De­lays cost $1.2M a day

Strapped hang­ers can’t catch a break

New York Post - - NEWS - By DANIELLE FURFARO Tran­sit Re­porter Ad­di­tional re­port­ing by El­iz­a­beth Ros­ner

The Big Ap­ple’s ag­ing, rot­ten sub­ways are not just mak­ing rid­ers late — but poor as well.

De­layed straphang­ers lose a cu­mu­la­tive av­er­age of $1.2 mil­lion a work­day in eco­nomic gain due to end­less train de­lays, ac­cord­ing to a new study by the city’s In­de­pen­dent Bud­get Of­fice.

The daily losses — which in­clude $864,000 for city res­i­dents alone — add up to a fi­nan­cial loss for sub­way rid­ers of $307 mil­lion an­nu­ally, the IBO said Thurs­day.

The find­ings were no sur­prise to rid­ers on over­packed sta­tion plat­forms — who each seemed to have a hor­ror story of be­ing made late for work or an im­por­tant busi­ness func­tion.

“I’ve lost close to $1,000 the past few months; damn ag­gra­vat­ing.” said An­drew P., 39, a makeup artist at an up­scale sa­lon in Brook­lyn. “I’m lucky my bosses are aware of the in­com­pe­tent MTA, but my clients aren’t.”

De­lays lead not only to the loss of cash, but also cost some com­muters jobs or pro­mo­tions.

“My col­leagues from Brook­lyn miss the trains and it tar­nishes their rep­u­ta­tions,” said Alexis Zumwalt, a 26-year-old tech. “They get no pro­mo­tions.”

Joan W., 50, who lives in Brook­lyn but works in a Soho fur­ni­ture store, called the sub­ways a “pain in the ass” and added that “when em­ploy­ees aren’t there on the floor, our busi­nesses is im­pacted.”

Brook­lyn Bor­ough Pres­i­dent Eric Adams com­mis­sioned the IBO study af­ter a par­tic­u­larly bad week of train de­lays this past sum­mer.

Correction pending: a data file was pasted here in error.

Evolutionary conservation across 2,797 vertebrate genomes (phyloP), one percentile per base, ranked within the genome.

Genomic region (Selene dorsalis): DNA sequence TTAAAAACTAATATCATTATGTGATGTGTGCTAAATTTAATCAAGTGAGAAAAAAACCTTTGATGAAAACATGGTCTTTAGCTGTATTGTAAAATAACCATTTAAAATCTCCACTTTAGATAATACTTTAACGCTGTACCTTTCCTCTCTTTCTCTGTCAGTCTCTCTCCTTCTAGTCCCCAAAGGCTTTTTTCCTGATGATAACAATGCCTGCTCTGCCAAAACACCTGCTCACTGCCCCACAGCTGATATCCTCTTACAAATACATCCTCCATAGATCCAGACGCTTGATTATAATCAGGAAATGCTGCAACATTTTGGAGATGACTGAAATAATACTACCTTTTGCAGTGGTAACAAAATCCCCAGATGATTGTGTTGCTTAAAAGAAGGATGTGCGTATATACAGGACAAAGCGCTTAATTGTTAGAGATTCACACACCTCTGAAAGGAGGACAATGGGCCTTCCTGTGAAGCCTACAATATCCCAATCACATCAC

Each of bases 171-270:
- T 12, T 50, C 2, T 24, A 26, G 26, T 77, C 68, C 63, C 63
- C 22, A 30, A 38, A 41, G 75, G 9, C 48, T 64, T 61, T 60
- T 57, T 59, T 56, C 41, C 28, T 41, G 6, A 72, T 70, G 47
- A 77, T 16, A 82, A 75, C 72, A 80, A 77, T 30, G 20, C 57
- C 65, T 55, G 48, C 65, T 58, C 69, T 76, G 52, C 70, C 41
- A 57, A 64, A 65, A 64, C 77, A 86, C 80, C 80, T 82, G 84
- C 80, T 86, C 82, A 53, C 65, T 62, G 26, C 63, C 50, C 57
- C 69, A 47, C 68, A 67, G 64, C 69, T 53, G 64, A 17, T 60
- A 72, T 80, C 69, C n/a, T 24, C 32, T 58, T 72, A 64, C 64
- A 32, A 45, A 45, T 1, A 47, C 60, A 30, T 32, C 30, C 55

“Our city’s an­nual loss of $307 mil­lion to pre­ventable sub­way de­lays is a crit­i­cal de­rail­ment of the eco­nomic lives of many busi­nesses and New York­ers, par­tic­u­larly those from eco­nom­i­cally chal­lenged com­mu­ni­ties,” Adams said.

City Comptroller Scott Stringer re­leased a sim­i­lar re­port ear­lier this month, but the IBO anal­y­sis also adds in his­tor­i­cal val­ues for the past five years.

Ac­cord­ing to the re­port, de­lays av­er­aged 20,000 a month in 2012 — but reached 67,450 in May of this year.

The study also looked at de­lays on in­di­vid­ual lines and found that de­lays on the 5, A, and F lines are par­tic­u­larly stag­ger­ing.

MTA of­fi­cials re­sponded to the re­port by not­ing agency Chair­man Joe Lhota’s sum­mer re­pair plan aim­ing to stem sub­way de­lays with in­fra­struc­ture work.

Agency hon­chos of­fi­cials also say they “need City Hall and Mayor de Bla­sio to com­mit to pay­ing its 50 per­cent share to fully im­ple­ment the [im­prove­ment] plan,” said spokesman John McCarthy.

SQUEEZY RID­ERS: On top of over­crowd­ing, straphang­ers feel the pain of lighter wal­lets, a new study shows.

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